Fuji GX680
“You won’t see too many of these anymore as Fuji no longer manufactures them, but it is the best medium-format camera for still life ever made (in my humble but fervent opinion). What makes it so special is that it is a single lens reflex (so you can look though a viewfinder to see what your subject is doing, unlike on a large-format camera), while still having the front movements of a large-format camera so you can select your focal plane. It’s a medium format that wasn’t designed to leave the studio, weighing in at 10 pounds. I can’t imagine anyone hand-holding my baby behemoth too long, so it happily lives on a FOBA stand.”

Sonos Speaker System
“The best thing about this system is that I’m able to turn it down for my clients, who might have to make some phone calls or have a meeting, while not completely turning the music off for me and my crew.”

“I love being in the South Street Seaport. The cobblestone streets, the huge historic clipper ships: It’s such a quaint corner of Manhattan that a number of artists started populating recently, especially after Hurricane Sandy drove rents down (temporarily).” Blackburne, who lives across the river in Brooklyn, says, “I love that I get to take the East River Ferry into work from Greenpoint. It’s way better than being stuck underground in a subway!”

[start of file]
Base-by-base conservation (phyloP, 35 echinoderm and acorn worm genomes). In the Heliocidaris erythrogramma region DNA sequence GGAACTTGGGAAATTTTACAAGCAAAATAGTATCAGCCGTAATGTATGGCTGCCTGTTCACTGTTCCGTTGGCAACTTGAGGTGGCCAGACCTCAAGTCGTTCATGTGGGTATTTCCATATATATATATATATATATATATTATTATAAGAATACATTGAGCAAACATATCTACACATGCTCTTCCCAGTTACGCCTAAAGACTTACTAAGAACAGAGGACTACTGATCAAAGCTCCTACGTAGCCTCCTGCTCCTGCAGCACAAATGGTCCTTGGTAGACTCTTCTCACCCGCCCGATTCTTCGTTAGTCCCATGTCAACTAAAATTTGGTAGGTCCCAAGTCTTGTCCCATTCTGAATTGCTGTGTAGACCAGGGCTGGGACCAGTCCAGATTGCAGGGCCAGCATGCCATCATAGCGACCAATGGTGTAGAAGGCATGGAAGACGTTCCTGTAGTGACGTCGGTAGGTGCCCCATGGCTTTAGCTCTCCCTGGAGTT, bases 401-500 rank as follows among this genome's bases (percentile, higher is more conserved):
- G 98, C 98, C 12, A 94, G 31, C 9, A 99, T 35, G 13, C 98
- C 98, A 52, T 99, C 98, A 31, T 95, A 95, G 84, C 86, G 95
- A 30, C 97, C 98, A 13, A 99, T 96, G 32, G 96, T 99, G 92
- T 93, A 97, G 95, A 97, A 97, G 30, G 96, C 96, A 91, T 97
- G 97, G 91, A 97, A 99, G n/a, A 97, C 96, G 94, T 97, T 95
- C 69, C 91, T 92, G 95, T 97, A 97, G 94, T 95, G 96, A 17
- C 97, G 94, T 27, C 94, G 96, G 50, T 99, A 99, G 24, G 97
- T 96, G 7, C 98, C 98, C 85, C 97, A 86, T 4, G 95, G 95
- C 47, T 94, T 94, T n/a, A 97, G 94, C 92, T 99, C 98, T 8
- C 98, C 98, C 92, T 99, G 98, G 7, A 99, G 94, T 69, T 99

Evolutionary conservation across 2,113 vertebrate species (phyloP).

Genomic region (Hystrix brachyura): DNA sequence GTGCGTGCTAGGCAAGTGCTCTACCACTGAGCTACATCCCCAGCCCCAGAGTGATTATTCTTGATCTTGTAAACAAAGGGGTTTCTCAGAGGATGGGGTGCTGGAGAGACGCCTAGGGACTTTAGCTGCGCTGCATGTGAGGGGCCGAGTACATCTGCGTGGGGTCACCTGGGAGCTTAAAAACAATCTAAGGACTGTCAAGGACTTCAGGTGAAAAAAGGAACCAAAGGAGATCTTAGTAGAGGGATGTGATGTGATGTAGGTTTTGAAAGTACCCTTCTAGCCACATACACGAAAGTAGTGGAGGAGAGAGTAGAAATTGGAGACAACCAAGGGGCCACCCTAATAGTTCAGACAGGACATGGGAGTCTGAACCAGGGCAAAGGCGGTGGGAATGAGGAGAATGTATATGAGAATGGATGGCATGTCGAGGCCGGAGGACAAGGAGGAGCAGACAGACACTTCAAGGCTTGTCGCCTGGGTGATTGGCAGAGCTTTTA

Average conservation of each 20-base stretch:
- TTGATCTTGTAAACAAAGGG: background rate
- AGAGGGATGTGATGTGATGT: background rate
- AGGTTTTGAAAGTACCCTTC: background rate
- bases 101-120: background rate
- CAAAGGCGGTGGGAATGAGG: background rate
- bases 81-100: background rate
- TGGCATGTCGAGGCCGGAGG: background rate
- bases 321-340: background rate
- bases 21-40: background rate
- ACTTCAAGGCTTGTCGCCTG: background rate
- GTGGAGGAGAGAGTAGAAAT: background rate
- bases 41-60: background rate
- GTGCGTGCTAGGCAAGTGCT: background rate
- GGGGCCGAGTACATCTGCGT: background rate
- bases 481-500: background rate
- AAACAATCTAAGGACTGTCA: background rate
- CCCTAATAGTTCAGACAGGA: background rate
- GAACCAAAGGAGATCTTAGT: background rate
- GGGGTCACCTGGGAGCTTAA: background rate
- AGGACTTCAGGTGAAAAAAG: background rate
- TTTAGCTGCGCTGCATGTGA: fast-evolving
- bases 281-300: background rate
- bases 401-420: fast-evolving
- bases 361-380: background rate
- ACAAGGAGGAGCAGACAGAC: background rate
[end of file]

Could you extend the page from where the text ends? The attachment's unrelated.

Craftsman Cart
“The inside of my cart looks like it might belong to a very well organized serial killer (blades, surgical gloves, armature wire), and that’s the way I love it. I like being able to pick the most applicable one of my dozen tweezers at a glance. Other than being able to shoot my own personal work whenever I’d like, my favorite feature of having my own studio is that I know I have all of the tools that I need at my fingertips and I know where all of it is.”

Articulating Arms